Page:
|Panorama of SF from the Bay Bridge on the left, to the Golden Gate Bridge and then Sausalito on the far right.|
My earliest memories of this city was back in my early teens. The family drove over from Sacramento where we lived for the day - we couldn't afford a hotel. I managed to get an hour or so to myself and wandered through the enormous Pier One Imports warehouse. This was the time hippie culture ruled and The Beatles were exploring all things Indian from sitars to Nehru Jackets. The large building was full paisley cotton bedspreads, unique metal jewelry, unusual carved wooden offerings and the smell of incense permeated every inch. Fishermans Wharf was a small dock with vendors selling lots of shrimp cocktail and cable cars were laden with tourists. Would any of this be the same? The answer was no. It was time to make some new memories.
Our flights were courtesy of Aeroplan points, so availability dictated we had to take a 6 a.m. flight. I am not a morning person. Getting up at 4 a.m. was brutal, but the only other option was to arrive in San Francisco late in the day with little time to explore. Our flight ended up a dream. It loaded on time and actually arrived 25 minutes early, putting us in San Francisco at 8 a.m. As we couldn't check in until noon at the earliest, we decided to slow the day down by having breakfast at the airport.
There were several ways to get from the airport to the city. We picked the middle ground - a shared ride van. It's a great balance between convenience and cost. The price varies slightly from company to company ($17 to $19 per person plus tip). You pick it up at a stand just like you would a taxi and it takes you right to your door. The only difference is there will be stops to accommodate the other riders. A taxi was the quickest, but more expensive. Cheapest was riding the BART, but we would have had to transfer to a bus while lugging our carry-ons. I thought we might try that on the way back, but I knew we would be tired on arrival and was worried about needing correct change for the bus. I have been stuck before in NYC trying to get on a bus with 2 one dollar bills and a quarter and being asked instead to pay $2.25 in change. What visitor has 9 quarters on arrival?
For a hotel we chose to stay at the Radisson Fishermans Wharf. It was booked through a hotel room sale site so we were able to get a great discount and being right on the wharf meant we didn't have to worry about the additional expense of a rental car. So it all balanced out. Many attractions are within walking distance, especially if you like to explore on foot. The historic F-Line with vintage street cars picks up outside and takes you all the way to the Castro District. One of the cable car routes is about 6 blocks away and several tour bus and hop on hop off buses are available nearby offering different options.
The weather was beautiful, so we strolled through Pier 39 full of shops and resaurants, as well as what is now passing for Fisherman's Wharf - unrecognizable from the past -and Musée Mécanique, an antique penny arcade full of old boardwalk attractions.That was followed by a free walking tour led by a volunteer from SF City Guides (tips at the end encouraged and go to support the organization). During the summer up to ten guided walks are offered every day at a wide variety of locations. We chose Fisherman's Wharf: A Hidden History as it was supposed to offer a behind the scenes look into the history of the area. I usually love these and we had a lovely guide who picked us up at the starting point - Ghiradelli Square. Unfortunately she didn't have the gift of making history come alive and spent most of her time reading out dates and history from a book. Disappointing as she was a truly dedicated individual who wanted this to be great for us.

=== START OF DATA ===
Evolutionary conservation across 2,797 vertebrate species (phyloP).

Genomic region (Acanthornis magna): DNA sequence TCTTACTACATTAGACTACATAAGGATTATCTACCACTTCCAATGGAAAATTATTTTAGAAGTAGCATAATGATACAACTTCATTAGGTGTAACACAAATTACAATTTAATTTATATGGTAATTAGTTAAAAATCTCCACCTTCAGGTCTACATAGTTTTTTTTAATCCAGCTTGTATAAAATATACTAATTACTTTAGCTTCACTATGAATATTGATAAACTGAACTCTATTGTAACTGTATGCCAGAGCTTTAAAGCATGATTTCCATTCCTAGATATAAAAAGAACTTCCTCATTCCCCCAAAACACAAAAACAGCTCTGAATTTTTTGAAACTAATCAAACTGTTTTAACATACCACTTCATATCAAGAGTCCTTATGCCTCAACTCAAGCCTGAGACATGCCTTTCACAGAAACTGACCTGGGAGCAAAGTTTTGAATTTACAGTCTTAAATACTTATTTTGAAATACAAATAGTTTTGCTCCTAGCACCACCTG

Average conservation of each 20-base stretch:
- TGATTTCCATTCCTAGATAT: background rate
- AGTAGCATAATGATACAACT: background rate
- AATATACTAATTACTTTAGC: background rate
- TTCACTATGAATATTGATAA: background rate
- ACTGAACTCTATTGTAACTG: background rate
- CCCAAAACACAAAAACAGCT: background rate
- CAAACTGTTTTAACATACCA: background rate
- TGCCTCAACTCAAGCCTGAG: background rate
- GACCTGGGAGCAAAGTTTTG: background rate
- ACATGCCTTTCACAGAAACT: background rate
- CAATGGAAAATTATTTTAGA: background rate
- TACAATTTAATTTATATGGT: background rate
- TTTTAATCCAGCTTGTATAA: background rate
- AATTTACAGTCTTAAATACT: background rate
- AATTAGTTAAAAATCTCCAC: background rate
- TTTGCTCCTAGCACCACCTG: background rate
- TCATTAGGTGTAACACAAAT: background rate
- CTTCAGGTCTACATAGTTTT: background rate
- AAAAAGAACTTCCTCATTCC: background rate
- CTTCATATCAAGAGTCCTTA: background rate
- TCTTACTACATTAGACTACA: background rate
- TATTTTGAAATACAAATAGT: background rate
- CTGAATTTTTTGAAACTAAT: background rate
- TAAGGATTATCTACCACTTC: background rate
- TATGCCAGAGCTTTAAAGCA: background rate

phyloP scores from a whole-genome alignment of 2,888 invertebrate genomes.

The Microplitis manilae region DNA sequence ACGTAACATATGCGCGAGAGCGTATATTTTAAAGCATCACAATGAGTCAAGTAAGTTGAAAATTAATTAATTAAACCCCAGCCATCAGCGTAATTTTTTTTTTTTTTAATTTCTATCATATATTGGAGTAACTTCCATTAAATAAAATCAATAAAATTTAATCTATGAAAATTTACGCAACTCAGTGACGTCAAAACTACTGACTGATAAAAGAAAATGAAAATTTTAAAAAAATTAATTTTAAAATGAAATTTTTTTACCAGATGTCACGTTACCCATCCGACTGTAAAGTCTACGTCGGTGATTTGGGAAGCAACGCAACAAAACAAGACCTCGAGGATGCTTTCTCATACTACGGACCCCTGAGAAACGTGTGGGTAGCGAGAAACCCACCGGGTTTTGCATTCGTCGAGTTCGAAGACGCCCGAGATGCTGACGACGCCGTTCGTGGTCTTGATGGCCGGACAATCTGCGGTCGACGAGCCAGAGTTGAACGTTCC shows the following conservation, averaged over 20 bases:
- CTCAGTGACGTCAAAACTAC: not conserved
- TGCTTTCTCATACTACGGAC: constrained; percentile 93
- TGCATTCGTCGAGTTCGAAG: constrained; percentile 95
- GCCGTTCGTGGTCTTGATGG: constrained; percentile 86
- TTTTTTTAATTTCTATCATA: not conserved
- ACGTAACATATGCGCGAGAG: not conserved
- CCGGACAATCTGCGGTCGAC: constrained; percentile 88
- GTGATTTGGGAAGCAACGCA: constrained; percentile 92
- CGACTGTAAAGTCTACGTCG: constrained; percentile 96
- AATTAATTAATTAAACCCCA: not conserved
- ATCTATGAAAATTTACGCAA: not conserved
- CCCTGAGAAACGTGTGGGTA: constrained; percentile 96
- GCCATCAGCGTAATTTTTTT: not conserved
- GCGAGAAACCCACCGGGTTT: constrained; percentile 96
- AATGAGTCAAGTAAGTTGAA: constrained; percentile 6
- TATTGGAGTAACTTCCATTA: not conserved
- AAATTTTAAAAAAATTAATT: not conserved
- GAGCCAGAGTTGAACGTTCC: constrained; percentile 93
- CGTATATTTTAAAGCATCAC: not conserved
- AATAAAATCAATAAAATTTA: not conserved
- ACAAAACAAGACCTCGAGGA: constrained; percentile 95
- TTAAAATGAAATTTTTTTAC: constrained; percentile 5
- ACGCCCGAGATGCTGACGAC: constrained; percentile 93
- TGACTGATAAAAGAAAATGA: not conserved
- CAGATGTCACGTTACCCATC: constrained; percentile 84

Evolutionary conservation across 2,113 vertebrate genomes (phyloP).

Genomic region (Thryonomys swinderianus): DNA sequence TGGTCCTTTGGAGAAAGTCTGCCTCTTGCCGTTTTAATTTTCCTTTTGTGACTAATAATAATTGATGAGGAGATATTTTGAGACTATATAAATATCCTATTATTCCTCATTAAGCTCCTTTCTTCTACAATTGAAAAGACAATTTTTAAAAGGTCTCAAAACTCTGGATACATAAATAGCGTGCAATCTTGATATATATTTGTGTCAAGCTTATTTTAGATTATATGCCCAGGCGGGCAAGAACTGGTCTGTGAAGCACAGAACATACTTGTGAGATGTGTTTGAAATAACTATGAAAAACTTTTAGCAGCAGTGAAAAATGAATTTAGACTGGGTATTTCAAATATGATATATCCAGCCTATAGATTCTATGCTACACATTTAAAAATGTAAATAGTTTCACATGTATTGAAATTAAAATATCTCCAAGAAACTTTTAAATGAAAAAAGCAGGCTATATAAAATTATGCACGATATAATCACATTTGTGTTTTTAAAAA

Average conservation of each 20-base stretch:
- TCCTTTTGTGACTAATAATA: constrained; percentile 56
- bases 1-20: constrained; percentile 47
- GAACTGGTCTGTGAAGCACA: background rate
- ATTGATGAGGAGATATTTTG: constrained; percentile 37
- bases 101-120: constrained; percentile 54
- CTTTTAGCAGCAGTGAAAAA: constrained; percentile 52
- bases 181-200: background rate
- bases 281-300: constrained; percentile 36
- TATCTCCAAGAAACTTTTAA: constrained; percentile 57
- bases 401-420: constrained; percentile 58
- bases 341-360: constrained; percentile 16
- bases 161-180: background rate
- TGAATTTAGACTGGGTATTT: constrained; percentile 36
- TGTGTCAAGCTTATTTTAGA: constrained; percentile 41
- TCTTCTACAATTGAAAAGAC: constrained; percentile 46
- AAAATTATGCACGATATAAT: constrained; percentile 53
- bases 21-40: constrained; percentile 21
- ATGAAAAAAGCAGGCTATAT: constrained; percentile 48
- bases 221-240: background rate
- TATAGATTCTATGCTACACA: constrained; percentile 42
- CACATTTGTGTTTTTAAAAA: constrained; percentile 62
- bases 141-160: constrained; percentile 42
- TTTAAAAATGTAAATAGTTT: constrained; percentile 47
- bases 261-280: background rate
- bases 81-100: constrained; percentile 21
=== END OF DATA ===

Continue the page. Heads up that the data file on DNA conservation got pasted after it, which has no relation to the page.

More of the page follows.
After discreetly slipping away from the crowd, it was time for a quiet spot to relax and a enjoy a beer. I love architecture and am always snooping as I walk, so had noticed a quiet bricked in atria off the main street where Jack's Bar offered an outside patio dining area. There wasn't a lot of shade, but we did manage to snag one of the few tables under a tree. This place has been around a long time according to the vintage signs on display. Their specialty - 85 brews on tap. On this hot sunny day, it was great to sit outside in the shade, enjoy an icy cold brewski and a bit of a breeze. The only negative? All the drinks for the outside patio were served in plastic beer cups. Somehow just not the right ambiance.
|Left - Coit Tower on top of Telegraph Hill Right - some houses we passed on the way|
|Left - Note the tiny opening at the base of the tree. Right - think about moving your furniture in this house!|
The walls on the ground floor of Coit Tower are covered with Southwestern style murals. These were painted in 1934 by a group of artists and depict life in California during the depression. While it is free to walk around here, to go up the elevator to the observation deck for a 360 degree city view costs a small fee - $7 for adults, $5 for seniors and teens, $2 for children 5-11 and under 4 is free. I love to find a high point in every city I visit so I can view it from above. This was perfect. In addition to the cityscape, I saw the Transamerica Pyramid (still the tallest building in SF but probably not for much longer), the venue for the July 2013 America's Cup, rooftop patios/tennis courts/concrete sunning deck and coins on window ledges that were slipped through cracks in the frames. My best guess is that anyone leaving a coin also makes a wish.
|Start of stairs at Coit Tower - Hanging garden using sacks - Front door of house tucked along stairway|
|Outside dining Pomegranate Margarita One section of the large inside dining.|
So ends day one. It had a little bit of everything - just wished it had been longer.